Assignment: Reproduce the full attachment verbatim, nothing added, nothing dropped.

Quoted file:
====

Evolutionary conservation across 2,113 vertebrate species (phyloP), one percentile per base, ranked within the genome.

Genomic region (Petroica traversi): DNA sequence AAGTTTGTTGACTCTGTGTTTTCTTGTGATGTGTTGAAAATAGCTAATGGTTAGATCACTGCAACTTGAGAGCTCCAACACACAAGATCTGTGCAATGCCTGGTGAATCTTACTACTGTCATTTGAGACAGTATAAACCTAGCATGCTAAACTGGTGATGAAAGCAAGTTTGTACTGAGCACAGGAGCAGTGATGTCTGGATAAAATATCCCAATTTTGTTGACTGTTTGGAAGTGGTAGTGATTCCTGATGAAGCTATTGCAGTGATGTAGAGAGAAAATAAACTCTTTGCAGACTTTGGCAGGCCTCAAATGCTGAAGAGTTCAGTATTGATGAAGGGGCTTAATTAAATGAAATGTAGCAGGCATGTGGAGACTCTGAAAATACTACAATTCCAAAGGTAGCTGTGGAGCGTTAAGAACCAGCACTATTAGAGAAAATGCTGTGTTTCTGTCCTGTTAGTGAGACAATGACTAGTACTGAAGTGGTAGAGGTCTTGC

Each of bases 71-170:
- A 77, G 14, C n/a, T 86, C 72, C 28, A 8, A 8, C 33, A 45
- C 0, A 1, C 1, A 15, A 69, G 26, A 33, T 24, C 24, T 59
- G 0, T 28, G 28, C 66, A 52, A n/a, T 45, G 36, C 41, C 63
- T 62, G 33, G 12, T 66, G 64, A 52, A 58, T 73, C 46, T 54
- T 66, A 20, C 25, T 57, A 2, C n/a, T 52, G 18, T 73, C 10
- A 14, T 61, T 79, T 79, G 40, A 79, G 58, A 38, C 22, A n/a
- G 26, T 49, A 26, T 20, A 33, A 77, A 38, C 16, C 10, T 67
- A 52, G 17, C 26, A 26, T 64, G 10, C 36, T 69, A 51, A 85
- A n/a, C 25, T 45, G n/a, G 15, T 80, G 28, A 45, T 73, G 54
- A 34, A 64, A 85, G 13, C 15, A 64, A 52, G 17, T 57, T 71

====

Evolutionary conservation across 2,113 vertebrate species (phyloP), one percentile per base, ranked within the genome.

Genomic region (Petroica traversi): DNA sequence AAGTTTGTTGACTCTGTGTTTTCTTGTGATGTGTTGAAAATAGCTAATGGTTAGATCACTGCAACTTGAGAGCTCCAACACACAAGATCTGTGCAATGCCTGGTGAATCTTACTACTGTCATTTGAGACAGTATAAACCTAGCATGCTAAACTGGTGATGAAAGCAAGTTTGTACTGAGCACAGGAGCAGTGATGTCTGGATAAAATATCCCAATTTTGTTGACTGTTTGGAAGTGGTAGTGATTCCTGATGAAGCTATTGCAGTGATGTAGAGAGAAAATAAACTCTTTGCAGACTTTGGCAGGCCTCAAATGCTGAAGAGTTCAGTATTGATGAAGGGGCTTAATTAAATGAAATGTAGCAGGCATGTGGAGACTCTGAAAATACTACAATTCCAAAGGTAGCTGTGGAGCGTTAAGAACCAGCACTATTAGAGAAAATGCTGTGTTTCTGTCCTGTTAGTGAGACAATGACTAGTACTGAAGTGGTAGAGGTCTTGC

Each of bases 71-170:
- A 77, G 14, C n/a, T 86, C 72, C 28, A 8, A 8, C 33, A 45
- C 0, A 1, C 1, A 15, A 69, G 26, A 33, T 24, C 24, T 59
- G 0, T 28, G 28, C 66, A 52, A n/a, T 45, G 36, C 41, C 63
- T 62, G 33, G 12, T 66, G 64, A 52, A 58, T 73, C 46, T 54
- T 66, A 20, C 25, T 57, A 2, C n/a, T 52, G 18, T 73, C 10
- A 14, T 61, T 79, T 79, G 40, A 79, G 58, A 38, C 22, A n/a
- G 26, T 49, A 26, T 20, A 33, A 77, A 38, C 16, C 10, T 67
- A 52, G 17, C 26, A 26, T 64, G 10, C 36, T 69, A 51, A 85
- A n/a, C 25, T 45, G n/a, G 15, T 80, G 28, A 45, T 73, G 54
- A 34, A 64, A 85, G 13, C 15, A 64, A 52, G 17, T 57, T 71